Steve Fister: Some of my earliest memories were of hearing boogie-woogie piano, and big band swing jazz. The sounds made a big emotional impact on me . It created a very happy, "up" feeling. Then my brother played me the Beatles, Albert King, Chuck Berry and British blues. That was "it"! Then I started to play guitar, and my style mutated from that.
Steve Fister: Depending on the gig, whether it's studio or live I use a combination of 4x12 cabinets, a '79 Marshall 50 watt, Red Bear 120 watt, Peavy Classic 50 and a Fender Deluxe. As far as guitars go, Gibson 345 (1963), Nighthawk, Melody Maker (a '62 with mini humbucking pickups), two Ibanez custom shop "Steve Fister" models, an old Supro I use for slide, a BC Rich 6-12 double neck, and a Taylor acoustic. I use DR strings on everything. I don't want to hit the cliche meter too hard; equipment is important, but most of the tone comes from your hands.
Steve Fister: To me, music is about emotions and feelings. When I record my tunes, I try to pick what I think will be the best musicians for the songs. I try not to dictate too strongly how to interpret the material. What they would do naturally is what I want. The result is usually a fine performance and a happy bunch of players.
Steve Fister: Now that my CD, "Shadow King", is out, I'm working on a follow up for a release early next year. I wrote some new tunes that I'm really excited about recording. Also I've been playing live and recording with "The Buddah Heads". I will be doing a European and Japanese tour with them in the fall.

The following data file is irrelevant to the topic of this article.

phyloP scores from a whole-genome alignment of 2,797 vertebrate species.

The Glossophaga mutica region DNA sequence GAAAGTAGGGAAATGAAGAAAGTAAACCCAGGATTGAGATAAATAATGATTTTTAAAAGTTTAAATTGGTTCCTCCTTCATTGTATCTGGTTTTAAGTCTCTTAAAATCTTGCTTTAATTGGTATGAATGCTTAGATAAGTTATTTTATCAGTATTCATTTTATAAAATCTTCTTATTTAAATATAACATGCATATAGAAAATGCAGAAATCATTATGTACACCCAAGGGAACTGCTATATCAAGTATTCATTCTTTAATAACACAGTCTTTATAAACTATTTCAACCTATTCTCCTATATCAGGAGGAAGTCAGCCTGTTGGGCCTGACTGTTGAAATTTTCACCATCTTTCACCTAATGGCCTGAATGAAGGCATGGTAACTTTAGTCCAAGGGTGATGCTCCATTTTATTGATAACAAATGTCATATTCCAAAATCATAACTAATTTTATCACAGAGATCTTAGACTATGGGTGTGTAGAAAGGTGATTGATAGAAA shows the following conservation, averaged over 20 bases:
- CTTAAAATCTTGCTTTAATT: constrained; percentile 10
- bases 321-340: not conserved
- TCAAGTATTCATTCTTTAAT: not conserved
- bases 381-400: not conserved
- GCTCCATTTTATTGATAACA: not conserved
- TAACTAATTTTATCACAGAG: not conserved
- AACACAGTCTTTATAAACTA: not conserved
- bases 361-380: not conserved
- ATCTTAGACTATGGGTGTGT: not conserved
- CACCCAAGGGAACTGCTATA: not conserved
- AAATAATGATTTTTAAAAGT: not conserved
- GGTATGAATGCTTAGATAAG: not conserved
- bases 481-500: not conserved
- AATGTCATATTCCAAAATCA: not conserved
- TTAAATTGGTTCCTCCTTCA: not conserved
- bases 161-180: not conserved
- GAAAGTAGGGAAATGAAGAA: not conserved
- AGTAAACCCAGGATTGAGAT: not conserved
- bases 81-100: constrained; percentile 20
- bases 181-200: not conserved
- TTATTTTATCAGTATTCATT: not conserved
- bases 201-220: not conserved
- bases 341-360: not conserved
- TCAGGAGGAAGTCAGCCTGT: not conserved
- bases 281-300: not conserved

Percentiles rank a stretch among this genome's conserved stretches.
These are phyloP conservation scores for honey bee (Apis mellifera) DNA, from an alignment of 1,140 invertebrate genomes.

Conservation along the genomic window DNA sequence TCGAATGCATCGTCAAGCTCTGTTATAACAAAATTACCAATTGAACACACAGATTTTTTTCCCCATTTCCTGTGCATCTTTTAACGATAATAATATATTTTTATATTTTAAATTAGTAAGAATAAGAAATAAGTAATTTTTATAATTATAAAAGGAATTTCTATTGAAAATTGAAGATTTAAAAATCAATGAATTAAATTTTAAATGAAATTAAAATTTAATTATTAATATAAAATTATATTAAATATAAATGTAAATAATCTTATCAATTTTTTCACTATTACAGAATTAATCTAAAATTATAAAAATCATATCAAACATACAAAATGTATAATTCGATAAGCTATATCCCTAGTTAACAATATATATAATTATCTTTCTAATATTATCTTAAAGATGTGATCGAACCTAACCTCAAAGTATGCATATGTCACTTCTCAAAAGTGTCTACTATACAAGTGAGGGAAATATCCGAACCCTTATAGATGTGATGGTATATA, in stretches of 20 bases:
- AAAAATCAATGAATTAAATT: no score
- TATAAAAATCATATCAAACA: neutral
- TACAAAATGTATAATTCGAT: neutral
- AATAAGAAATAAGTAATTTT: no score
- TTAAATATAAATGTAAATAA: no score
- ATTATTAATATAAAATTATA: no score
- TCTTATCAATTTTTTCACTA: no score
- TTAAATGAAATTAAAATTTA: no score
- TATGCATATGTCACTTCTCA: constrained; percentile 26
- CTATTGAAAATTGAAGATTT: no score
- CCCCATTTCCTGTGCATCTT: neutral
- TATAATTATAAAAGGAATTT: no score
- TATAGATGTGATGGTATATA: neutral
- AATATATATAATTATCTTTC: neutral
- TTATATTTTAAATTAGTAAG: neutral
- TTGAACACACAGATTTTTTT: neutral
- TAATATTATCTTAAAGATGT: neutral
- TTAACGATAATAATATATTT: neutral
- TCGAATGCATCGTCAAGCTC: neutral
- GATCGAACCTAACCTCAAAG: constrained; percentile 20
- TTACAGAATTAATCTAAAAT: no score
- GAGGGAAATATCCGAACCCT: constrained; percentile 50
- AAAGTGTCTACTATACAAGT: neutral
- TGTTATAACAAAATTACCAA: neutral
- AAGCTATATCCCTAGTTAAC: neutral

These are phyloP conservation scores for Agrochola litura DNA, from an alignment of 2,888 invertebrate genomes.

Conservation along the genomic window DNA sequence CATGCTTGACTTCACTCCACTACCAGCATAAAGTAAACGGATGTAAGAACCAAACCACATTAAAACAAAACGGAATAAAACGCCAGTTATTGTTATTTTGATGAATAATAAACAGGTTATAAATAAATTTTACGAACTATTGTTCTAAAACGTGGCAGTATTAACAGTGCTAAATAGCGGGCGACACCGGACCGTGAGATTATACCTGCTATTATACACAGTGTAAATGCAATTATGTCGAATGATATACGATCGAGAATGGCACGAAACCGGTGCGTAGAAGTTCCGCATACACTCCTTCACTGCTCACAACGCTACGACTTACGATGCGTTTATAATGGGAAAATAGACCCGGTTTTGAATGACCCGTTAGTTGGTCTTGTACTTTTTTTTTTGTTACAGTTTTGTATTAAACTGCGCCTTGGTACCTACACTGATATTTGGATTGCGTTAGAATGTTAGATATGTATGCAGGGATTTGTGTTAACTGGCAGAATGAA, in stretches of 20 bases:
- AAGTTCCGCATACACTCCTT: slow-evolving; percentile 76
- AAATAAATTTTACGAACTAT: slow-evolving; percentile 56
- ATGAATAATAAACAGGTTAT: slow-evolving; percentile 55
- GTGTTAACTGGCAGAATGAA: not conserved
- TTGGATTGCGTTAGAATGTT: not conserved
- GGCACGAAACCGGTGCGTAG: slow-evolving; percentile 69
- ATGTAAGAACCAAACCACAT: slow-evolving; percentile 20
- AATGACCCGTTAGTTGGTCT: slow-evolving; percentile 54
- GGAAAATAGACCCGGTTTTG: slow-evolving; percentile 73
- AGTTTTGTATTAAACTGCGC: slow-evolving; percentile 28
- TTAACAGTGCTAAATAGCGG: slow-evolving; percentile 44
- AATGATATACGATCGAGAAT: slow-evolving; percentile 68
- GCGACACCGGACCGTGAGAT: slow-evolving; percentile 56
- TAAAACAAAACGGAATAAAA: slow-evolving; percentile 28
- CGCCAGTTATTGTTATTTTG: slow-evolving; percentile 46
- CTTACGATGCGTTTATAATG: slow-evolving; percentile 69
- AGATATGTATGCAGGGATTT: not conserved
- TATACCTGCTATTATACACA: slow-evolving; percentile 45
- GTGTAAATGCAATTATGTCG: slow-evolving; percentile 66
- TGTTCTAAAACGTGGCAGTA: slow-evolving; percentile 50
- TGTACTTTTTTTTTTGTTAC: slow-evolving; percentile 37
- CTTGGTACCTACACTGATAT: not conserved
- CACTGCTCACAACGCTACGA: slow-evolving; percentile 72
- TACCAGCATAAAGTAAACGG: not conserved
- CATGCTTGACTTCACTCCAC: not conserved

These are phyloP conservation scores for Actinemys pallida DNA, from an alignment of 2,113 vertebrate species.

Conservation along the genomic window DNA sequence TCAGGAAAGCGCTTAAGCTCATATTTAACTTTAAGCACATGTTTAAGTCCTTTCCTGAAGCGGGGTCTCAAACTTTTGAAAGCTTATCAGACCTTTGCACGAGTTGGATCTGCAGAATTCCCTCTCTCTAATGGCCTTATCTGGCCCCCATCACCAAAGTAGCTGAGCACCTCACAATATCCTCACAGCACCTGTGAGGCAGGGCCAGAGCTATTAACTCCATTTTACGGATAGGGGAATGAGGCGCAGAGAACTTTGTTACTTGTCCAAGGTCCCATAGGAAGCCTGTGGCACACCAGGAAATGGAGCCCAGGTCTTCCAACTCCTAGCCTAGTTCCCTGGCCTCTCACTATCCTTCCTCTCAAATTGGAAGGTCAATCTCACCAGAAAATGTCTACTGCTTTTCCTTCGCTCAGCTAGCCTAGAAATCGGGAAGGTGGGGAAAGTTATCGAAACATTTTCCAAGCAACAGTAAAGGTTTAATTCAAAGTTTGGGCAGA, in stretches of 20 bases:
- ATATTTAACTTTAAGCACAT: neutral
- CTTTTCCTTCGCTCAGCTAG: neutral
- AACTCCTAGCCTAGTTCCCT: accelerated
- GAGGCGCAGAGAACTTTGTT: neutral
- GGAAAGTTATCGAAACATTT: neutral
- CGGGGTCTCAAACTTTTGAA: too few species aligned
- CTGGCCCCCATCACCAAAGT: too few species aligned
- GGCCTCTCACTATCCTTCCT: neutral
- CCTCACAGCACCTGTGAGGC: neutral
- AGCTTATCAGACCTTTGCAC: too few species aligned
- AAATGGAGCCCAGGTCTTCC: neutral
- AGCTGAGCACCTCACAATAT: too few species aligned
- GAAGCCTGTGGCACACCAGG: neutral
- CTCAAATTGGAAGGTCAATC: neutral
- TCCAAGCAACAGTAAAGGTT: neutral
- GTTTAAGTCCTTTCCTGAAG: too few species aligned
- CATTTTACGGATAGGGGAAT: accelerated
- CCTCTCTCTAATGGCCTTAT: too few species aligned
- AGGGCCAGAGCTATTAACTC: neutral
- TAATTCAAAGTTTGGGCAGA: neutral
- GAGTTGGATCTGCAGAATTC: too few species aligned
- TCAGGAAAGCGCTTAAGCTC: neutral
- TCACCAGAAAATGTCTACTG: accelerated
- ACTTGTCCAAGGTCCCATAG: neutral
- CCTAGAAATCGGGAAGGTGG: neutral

Steve Fister: I start by putting the ideas down on a dictation cassette recorder. Then I go back and make a proper demo on my 8-track, while keeping a log as to possible production ideas. Then, if the song holds up, I record it in a proper studio.
Steve Fister: I use my home studio strictly for writing and demos. I can't get master quality out of the gear I currently
have. "Shadow King" was done in commercial studios with all the pressure of watching the clock. Wow, I really have to invest in some recording gear!
Steve Fister: It was a necessity. In the last few years I've made a record for a major label that didn't get released. Then I signed with a indie label. I thought the majors were the bad guys, and this label would give me more attention. WRONG! To make a long story longer, the small label had bad distribution and never paid a bill, let alone the tour support and promo budget. I got out of the contract, bought my masters back, and released the disc on 2nd Degree records. Live and learn!
Steve Fister: The advantages are obvious: creative control, no one to blame but yourself, and you are free to make the best record you can. The disadvantages: little or no cash flow, weak distribution and promotion. Also, with the Internet, Guitar Nine and hopefully some additional distribution, some good things are happening. The way people buy records is changing quickly. It's just a matter of time; the web isn't going away or getting smaller.
Steve Fister: Make the best record you can, and stay true to your vision. Read all you can about promotion and marketing. There are some good books out there. Be a nice person, and try to enjoy the ride. Remember, music is suppose to be entertainment. Releasing a record is like playing the lottery, "if you don't play, you don't win!"